Ethical Procurement is a Process Not to be Ignored

Government and consumer pressure is building on companies to be more responsible

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Editor’s note: Procurement Pulse is a monthly look at a topic or trend that is impacting the procurement function at organizations of all sizes. If you are interested in future topics, you can see a full list of upcoming features on our Editorial Calendar.

Government and consumer pressures are creating new urgency around supply chain transparency, especially as it relates to ethical sourcing practices. Procurement professionals are feeling these pressures on a daily basis.

“Being transparent about your supply chain may seem scary, but being called out for not doing so should scare you more,” says Anouschka Jansen, the director for sustainability solutions at QIMA.

QIMA, which provides quality audits, notes that supply chain transparency “requires companies to know what is happening upstream in the supply chain and to disclose this information to relevant stakeholders.”

In Canada, a new supply chain law took effect on Jan. 1. The “Fighting Against Forced Labour and Child Labour in Supply Chains Act” is one of several new global laws aimed at promoting a more ethical and sustainable global supply chain. The law applies to both domestic and international businesses that meet at least two of three thresholds: CAD $40 million in gross worldwide revenues, $20 million in assets, or an average of 250 employees or more.

“This law is particularly important as it has an impact on the global scale, including nationally and in North America opposed to only third-world countries,” said Rejean (Reggie) Provost,  enterprise account executive, team lead ESG Strategy at TradeBeyond. “It is as broad as any law can be to the point that it may cause a challenge to the government and agencies to enforce and to manage.”

According to QIMA, initial transparency efforts centered on supplier consolidation, cost and quality control. Then, non-government organizations (NGOs) started asking where products were being produced, and how.

“Since the rise of social media, consumers are demanding to know under what social and environmental conditions the products they were buying were made,” QIMA notes. There are dozens of global regulations that impact ethical sourcing processes.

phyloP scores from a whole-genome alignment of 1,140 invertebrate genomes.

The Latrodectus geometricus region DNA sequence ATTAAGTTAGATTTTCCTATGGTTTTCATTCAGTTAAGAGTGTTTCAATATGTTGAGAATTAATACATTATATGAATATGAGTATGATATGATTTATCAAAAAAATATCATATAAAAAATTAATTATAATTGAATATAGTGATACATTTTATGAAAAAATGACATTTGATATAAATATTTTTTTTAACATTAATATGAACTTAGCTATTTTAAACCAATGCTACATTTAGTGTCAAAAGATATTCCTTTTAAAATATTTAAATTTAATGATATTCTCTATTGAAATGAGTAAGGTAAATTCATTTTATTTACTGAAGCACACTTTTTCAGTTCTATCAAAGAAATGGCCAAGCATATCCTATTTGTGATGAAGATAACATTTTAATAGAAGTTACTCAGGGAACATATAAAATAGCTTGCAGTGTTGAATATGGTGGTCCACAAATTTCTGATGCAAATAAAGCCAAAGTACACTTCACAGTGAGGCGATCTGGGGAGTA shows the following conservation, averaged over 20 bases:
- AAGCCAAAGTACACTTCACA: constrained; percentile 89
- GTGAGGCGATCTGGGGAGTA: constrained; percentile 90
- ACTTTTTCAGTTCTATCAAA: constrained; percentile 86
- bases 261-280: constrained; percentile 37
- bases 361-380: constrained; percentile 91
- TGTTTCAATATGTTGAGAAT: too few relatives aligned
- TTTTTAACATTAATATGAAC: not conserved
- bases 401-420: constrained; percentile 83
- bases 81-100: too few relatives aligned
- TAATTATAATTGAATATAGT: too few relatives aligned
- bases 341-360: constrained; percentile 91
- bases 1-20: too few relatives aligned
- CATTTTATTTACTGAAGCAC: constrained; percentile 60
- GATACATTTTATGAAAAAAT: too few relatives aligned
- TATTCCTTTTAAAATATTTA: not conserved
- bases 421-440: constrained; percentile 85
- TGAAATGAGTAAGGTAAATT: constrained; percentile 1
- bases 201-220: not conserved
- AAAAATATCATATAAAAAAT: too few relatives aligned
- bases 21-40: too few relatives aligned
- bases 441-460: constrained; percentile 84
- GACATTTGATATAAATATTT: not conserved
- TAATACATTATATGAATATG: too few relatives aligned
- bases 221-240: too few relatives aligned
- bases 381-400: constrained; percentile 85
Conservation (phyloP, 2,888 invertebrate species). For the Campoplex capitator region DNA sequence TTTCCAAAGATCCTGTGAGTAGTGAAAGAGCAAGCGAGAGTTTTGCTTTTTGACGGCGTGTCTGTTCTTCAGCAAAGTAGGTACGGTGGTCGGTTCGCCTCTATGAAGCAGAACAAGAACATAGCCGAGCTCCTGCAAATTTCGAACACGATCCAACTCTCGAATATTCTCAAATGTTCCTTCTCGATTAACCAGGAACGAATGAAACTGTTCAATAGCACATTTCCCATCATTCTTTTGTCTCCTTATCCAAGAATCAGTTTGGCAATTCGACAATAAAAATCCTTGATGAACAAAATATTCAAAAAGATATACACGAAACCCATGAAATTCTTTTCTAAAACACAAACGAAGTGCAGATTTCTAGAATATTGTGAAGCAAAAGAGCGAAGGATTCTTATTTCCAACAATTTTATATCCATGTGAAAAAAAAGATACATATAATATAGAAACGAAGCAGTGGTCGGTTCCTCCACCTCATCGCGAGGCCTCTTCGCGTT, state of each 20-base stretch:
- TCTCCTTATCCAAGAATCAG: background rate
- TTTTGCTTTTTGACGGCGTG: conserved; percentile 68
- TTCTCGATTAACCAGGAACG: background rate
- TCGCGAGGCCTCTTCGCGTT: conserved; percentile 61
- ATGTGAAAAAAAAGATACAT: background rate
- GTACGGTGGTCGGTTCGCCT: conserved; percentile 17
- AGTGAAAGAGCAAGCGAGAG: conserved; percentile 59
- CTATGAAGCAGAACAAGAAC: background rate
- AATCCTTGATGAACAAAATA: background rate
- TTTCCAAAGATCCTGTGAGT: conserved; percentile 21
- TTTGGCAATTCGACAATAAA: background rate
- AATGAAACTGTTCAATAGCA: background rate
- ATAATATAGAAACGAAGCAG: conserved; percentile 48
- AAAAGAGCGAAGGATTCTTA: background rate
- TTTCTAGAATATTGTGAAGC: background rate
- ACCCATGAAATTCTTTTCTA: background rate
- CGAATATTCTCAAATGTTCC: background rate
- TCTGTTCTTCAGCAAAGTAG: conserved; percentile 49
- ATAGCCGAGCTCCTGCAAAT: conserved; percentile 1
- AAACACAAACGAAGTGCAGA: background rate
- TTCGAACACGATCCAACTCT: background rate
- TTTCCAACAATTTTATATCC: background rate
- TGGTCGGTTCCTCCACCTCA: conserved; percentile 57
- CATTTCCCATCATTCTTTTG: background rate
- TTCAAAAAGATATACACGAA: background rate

“The legislative pressure is relentless. You snooze, you lose,” says Jansen.

Building an ethical supply chain encompasses navigating all aspects of procurement: due diligence, reporting, traceability, import bans and taxes.

“Procurement is the first step in building a responsible and resilient supply chain. Procurement teams begin the sourcing process by evaluating potential goods and materials suppliers that would make up the products made and distributed in the supply chain,” explains Etosha Thurman, chief marketing & solutions officer for SAP Intelligent Spend and Business Network. “In the evaluation, they take into consideration the environmental, societal, and economic impact of sourcing the materials. For example, potential risks with energy efficiency, water and land usage, and hazardous materials.  

QIMA says companies need to define what legislation applies to them, what stakeholders are asking for, what clients need, and what they don’t know about their supply chain organization. From there, they can start to develop a path forward.

“Ethical supply chains cannot be achieved without sincere engagement with your suppliers,” says Jansen.

That process, QIMA says, can be accomplished through several steps that include internal alignment on departments, processes and procedures. It also includes studying your own networks to assess what you do and don’t know and where the risks lie, and doing the same with suppliers beyond your tier 1s. This includes monitoring risk for these suppliers and follow up as needed.

QIMA goes on to suggest a company trace a purchase order through the supply chain. It also suggests that any transparency program be “worker centric” and offers ways for employees to share complaints and concerns.

And finally, companies should share their transparency with clients and other stakeholders, as well as legal compliance departments.

“Building an ethical supply chain isn’t a sprint, it’s a marathon of continuous commitment and perseverance,” concludes Jansen.


Procurement processes must now consider ethical sourcing as a key element, and one that can significantly harm the organization if not followed. (Photo: Getty Images)
Procurement processes must now consider ethical sourcing as a key element, and one that can significantly harm the organization if not followed. (Photo: Getty Images)
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About the Author

Brian Straight, SCMR Editor in Chief
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Brian Straight is the Editor in Chief of Supply Chain Management Review. He has covered trucking, logistics and the broader supply chain for more than 15 years. He lives in Connecticut with his wife and two children. He can be reached at [email protected], @TruckingTalk, on LinkedIn, or by phone at 774-440-3870.

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